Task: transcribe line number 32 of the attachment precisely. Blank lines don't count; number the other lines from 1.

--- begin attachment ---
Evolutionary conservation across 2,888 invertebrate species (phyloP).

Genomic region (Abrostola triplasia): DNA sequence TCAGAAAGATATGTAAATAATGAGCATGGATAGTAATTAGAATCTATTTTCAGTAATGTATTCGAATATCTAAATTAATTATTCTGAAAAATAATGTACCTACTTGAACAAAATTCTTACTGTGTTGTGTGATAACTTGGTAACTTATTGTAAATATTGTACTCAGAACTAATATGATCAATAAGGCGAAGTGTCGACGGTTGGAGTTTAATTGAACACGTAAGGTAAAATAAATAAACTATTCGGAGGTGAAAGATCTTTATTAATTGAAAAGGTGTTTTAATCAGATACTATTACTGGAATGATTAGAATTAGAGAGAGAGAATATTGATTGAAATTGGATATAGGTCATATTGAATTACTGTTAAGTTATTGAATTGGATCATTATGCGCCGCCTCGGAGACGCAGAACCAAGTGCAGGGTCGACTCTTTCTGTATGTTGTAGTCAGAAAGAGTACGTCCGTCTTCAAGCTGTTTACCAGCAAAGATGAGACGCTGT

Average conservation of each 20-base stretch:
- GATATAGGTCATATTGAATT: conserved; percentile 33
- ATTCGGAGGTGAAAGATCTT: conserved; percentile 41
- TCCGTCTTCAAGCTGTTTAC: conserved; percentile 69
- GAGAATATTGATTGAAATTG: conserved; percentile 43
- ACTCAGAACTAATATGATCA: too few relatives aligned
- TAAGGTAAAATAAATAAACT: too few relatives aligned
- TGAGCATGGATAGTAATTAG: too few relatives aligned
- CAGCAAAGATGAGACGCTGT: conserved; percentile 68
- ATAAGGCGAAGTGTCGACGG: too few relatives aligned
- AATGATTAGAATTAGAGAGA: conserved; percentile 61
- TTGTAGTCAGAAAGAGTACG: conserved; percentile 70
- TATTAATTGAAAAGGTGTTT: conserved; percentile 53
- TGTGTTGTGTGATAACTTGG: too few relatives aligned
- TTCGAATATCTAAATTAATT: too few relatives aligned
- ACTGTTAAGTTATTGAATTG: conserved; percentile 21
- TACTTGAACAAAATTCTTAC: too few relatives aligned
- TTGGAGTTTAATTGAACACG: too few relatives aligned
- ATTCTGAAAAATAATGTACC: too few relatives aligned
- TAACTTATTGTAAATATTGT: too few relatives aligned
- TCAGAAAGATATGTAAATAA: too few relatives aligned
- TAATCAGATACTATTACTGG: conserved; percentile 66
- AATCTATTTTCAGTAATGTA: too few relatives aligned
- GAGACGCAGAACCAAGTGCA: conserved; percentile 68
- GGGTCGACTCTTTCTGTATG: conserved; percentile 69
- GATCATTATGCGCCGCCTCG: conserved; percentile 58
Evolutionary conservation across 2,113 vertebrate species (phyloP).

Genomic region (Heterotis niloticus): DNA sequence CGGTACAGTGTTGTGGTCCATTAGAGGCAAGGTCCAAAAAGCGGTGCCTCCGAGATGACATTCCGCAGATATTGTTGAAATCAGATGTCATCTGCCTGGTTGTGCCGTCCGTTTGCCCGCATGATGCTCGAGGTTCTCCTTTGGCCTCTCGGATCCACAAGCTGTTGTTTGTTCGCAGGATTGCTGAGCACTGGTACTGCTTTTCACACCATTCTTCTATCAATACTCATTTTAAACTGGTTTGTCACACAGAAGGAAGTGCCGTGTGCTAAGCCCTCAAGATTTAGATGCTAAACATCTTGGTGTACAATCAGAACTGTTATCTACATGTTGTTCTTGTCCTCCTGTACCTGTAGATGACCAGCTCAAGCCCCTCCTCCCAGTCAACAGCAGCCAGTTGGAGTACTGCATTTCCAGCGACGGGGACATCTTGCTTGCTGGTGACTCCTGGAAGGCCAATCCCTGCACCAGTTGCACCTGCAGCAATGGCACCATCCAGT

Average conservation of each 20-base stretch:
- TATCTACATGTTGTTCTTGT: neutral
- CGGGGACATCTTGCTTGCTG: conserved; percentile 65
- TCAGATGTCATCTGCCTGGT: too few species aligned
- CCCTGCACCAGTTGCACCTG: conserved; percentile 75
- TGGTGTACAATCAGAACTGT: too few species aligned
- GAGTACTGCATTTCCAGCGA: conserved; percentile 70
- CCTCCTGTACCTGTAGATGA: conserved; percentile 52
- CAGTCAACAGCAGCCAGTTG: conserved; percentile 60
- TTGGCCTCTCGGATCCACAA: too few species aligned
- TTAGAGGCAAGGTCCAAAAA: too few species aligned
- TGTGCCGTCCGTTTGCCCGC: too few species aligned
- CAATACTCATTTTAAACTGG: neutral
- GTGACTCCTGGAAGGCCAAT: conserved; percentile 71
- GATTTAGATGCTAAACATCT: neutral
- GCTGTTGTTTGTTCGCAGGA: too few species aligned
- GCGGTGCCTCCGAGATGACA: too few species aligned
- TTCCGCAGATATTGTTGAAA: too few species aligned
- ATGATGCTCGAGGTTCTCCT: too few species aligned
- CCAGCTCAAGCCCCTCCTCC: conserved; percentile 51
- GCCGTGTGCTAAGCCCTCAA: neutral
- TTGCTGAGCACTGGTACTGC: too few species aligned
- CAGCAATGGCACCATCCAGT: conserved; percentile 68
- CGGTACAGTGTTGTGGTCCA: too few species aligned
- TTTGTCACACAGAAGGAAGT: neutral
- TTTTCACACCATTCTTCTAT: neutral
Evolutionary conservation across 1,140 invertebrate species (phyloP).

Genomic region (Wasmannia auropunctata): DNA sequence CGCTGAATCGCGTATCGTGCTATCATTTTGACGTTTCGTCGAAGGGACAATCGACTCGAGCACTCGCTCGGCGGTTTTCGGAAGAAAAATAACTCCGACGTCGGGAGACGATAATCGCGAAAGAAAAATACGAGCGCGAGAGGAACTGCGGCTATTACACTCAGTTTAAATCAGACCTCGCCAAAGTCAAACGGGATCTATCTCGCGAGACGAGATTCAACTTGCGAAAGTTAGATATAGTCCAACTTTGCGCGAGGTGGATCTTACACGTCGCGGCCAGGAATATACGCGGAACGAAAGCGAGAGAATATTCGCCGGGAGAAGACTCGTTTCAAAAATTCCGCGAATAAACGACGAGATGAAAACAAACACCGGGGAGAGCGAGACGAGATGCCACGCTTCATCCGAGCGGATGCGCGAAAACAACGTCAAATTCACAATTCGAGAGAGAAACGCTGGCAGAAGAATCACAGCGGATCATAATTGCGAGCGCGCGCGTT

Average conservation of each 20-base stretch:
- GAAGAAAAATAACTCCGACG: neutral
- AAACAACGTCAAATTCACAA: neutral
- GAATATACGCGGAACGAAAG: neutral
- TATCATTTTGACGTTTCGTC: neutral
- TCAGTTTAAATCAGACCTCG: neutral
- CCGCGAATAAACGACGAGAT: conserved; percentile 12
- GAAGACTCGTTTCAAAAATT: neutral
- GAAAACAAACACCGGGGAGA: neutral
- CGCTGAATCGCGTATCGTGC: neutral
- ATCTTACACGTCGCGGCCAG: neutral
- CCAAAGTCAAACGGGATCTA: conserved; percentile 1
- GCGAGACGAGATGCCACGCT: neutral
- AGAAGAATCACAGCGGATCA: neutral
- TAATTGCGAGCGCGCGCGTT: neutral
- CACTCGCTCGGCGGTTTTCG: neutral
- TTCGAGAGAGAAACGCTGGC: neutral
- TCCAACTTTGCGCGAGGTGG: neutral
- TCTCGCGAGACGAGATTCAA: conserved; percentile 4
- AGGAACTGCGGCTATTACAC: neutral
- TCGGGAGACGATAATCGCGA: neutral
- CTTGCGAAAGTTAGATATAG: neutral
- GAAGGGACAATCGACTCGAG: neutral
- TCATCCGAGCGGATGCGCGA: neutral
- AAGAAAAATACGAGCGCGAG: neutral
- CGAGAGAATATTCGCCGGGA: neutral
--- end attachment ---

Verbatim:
- TATCTACATGTTGTTCTTGT: neutral